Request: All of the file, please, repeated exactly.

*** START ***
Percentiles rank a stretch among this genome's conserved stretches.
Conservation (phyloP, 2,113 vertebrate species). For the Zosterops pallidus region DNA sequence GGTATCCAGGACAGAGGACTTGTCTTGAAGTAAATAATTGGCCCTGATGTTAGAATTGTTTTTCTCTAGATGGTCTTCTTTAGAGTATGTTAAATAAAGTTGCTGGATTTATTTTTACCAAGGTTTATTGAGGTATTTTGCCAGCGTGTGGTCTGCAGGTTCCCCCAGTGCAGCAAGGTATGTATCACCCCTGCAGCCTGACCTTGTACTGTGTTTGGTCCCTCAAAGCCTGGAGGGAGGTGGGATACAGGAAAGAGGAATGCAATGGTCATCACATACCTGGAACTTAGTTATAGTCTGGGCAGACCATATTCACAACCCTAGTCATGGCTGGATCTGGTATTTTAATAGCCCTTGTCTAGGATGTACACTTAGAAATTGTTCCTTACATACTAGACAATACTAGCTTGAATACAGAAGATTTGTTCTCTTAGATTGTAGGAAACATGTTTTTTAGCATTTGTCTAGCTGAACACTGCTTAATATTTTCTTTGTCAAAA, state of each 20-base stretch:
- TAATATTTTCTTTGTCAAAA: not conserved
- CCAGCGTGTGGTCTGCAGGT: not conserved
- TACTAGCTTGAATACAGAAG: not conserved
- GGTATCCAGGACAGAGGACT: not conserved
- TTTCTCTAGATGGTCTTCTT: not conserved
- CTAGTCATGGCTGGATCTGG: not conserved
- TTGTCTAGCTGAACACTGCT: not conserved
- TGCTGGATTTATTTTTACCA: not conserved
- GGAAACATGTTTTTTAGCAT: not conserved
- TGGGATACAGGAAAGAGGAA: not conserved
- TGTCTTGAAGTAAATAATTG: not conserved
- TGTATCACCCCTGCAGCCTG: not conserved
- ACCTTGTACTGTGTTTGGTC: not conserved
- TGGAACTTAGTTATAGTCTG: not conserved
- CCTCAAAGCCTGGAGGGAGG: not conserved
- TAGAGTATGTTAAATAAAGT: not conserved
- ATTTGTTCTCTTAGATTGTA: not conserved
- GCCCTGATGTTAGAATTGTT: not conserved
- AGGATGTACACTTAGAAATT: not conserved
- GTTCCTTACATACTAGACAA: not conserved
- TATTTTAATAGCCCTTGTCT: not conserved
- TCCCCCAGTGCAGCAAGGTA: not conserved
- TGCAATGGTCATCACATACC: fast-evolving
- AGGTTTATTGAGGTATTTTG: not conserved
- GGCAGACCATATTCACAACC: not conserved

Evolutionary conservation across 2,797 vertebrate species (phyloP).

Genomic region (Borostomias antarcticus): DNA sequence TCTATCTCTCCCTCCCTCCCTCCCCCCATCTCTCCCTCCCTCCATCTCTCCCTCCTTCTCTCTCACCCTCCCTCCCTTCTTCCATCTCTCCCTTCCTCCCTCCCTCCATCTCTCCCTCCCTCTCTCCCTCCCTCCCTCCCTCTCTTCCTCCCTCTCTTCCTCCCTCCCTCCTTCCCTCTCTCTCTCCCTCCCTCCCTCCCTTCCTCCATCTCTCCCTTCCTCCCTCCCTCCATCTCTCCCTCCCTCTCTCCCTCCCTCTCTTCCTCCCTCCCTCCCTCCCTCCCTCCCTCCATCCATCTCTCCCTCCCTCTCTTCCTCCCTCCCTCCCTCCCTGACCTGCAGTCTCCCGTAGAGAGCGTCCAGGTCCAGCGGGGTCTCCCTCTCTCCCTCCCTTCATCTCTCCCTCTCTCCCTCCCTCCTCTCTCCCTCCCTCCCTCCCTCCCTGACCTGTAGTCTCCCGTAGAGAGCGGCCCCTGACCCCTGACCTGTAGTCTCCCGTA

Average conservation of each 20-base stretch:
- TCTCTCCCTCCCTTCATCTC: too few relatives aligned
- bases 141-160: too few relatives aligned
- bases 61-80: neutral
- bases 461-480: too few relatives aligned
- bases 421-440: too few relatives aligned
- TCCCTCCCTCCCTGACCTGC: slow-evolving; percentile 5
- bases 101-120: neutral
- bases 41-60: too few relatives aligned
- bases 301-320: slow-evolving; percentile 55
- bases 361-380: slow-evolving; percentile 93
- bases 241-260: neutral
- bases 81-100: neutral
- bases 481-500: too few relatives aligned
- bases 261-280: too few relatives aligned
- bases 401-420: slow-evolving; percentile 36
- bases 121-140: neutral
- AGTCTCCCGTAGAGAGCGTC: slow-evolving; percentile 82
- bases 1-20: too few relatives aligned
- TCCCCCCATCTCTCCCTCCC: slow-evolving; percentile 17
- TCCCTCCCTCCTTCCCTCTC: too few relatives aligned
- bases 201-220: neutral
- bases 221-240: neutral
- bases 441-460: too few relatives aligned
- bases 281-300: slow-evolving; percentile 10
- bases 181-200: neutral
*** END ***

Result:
Percentiles rank a stretch among this genome's conserved stretches.
Conservation (phyloP, 2,113 vertebrate species). For the Zosterops pallidus region DNA sequence GGTATCCAGGACAGAGGACTTGTCTTGAAGTAAATAATTGGCCCTGATGTTAGAATTGTTTTTCTCTAGATGGTCTTCTTTAGAGTATGTTAAATAAAGTTGCTGGATTTATTTTTACCAAGGTTTATTGAGGTATTTTGCCAGCGTGTGGTCTGCAGGTTCCCCCAGTGCAGCAAGGTATGTATCACCCCTGCAGCCTGACCTTGTACTGTGTTTGGTCCCTCAAAGCCTGGAGGGAGGTGGGATACAGGAAAGAGGAATGCAATGGTCATCACATACCTGGAACTTAGTTATAGTCTGGGCAGACCATATTCACAACCCTAGTCATGGCTGGATCTGGTATTTTAATAGCCCTTGTCTAGGATGTACACTTAGAAATTGTTCCTTACATACTAGACAATACTAGCTTGAATACAGAAGATTTGTTCTCTTAGATTGTAGGAAACATGTTTTTTAGCATTTGTCTAGCTGAACACTGCTTAATATTTTCTTTGTCAAAA, state of each 20-base stretch:
- TAATATTTTCTTTGTCAAAA: not conserved
- CCAGCGTGTGGTCTGCAGGT: not conserved
- TACTAGCTTGAATACAGAAG: not conserved
- GGTATCCAGGACAGAGGACT: not conserved
- TTTCTCTAGATGGTCTTCTT: not conserved
- CTAGTCATGGCTGGATCTGG: not conserved
- TTGTCTAGCTGAACACTGCT: not conserved
- TGCTGGATTTATTTTTACCA: not conserved
- GGAAACATGTTTTTTAGCAT: not conserved
- TGGGATACAGGAAAGAGGAA: not conserved
- TGTCTTGAAGTAAATAATTG: not conserved
- TGTATCACCCCTGCAGCCTG: not conserved
- ACCTTGTACTGTGTTTGGTC: not conserved
- TGGAACTTAGTTATAGTCTG: not conserved
- CCTCAAAGCCTGGAGGGAGG: not conserved
- TAGAGTATGTTAAATAAAGT: not conserved
- ATTTGTTCTCTTAGATTGTA: not conserved
- GCCCTGATGTTAGAATTGTT: not conserved
- AGGATGTACACTTAGAAATT: not conserved
- GTTCCTTACATACTAGACAA: not conserved
- TATTTTAATAGCCCTTGTCT: not conserved
- TCCCCCAGTGCAGCAAGGTA: not conserved
- TGCAATGGTCATCACATACC: fast-evolving
- AGGTTTATTGAGGTATTTTG: not conserved
- GGCAGACCATATTCACAACC: not conserved

Evolutionary conservation across 2,797 vertebrate species (phyloP).

Genomic region (Borostomias antarcticus): DNA sequence TCTATCTCTCCCTCCCTCCCTCCCCCCATCTCTCCCTCCCTCCATCTCTCCCTCCTTCTCTCTCACCCTCCCTCCCTTCTTCCATCTCTCCCTTCCTCCCTCCCTCCATCTCTCCCTCCCTCTCTCCCTCCCTCCCTCCCTCTCTTCCTCCCTCTCTTCCTCCCTCCCTCCTTCCCTCTCTCTCTCCCTCCCTCCCTCCCTTCCTCCATCTCTCCCTTCCTCCCTCCCTCCATCTCTCCCTCCCTCTCTCCCTCCCTCTCTTCCTCCCTCCCTCCCTCCCTCCCTCCCTCCATCCATCTCTCCCTCCCTCTCTTCCTCCCTCCCTCCCTCCCTGACCTGCAGTCTCCCGTAGAGAGCGTCCAGGTCCAGCGGGGTCTCCCTCTCTCCCTCCCTTCATCTCTCCCTCTCTCCCTCCCTCCTCTCTCCCTCCCTCCCTCCCTCCCTGACCTGTAGTCTCCCGTAGAGAGCGGCCCCTGACCCCTGACCTGTAGTCTCCCGTA

Average conservation of each 20-base stretch:
- TCTCTCCCTCCCTTCATCTC: too few relatives aligned
- bases 141-160: too few relatives aligned
- bases 61-80: neutral
- bases 461-480: too few relatives aligned
- bases 421-440: too few relatives aligned
- TCCCTCCCTCCCTGACCTGC: slow-evolving; percentile 5
- bases 101-120: neutral
- bases 41-60: too few relatives aligned
- bases 301-320: slow-evolving; percentile 55
- bases 361-380: slow-evolving; percentile 93
- bases 241-260: neutral
- bases 81-100: neutral
- bases 481-500: too few relatives aligned
- bases 261-280: too few relatives aligned
- bases 401-420: slow-evolving; percentile 36
- bases 121-140: neutral
- AGTCTCCCGTAGAGAGCGTC: slow-evolving; percentile 82
- bases 1-20: too few relatives aligned
- TCCCCCCATCTCTCCCTCCC: slow-evolving; percentile 17
- TCCCTCCCTCCTTCCCTCTC: too few relatives aligned
- bases 201-220: neutral
- bases 221-240: neutral
- bases 441-460: too few relatives aligned
- bases 281-300: slow-evolving; percentile 10
- bases 181-200: neutral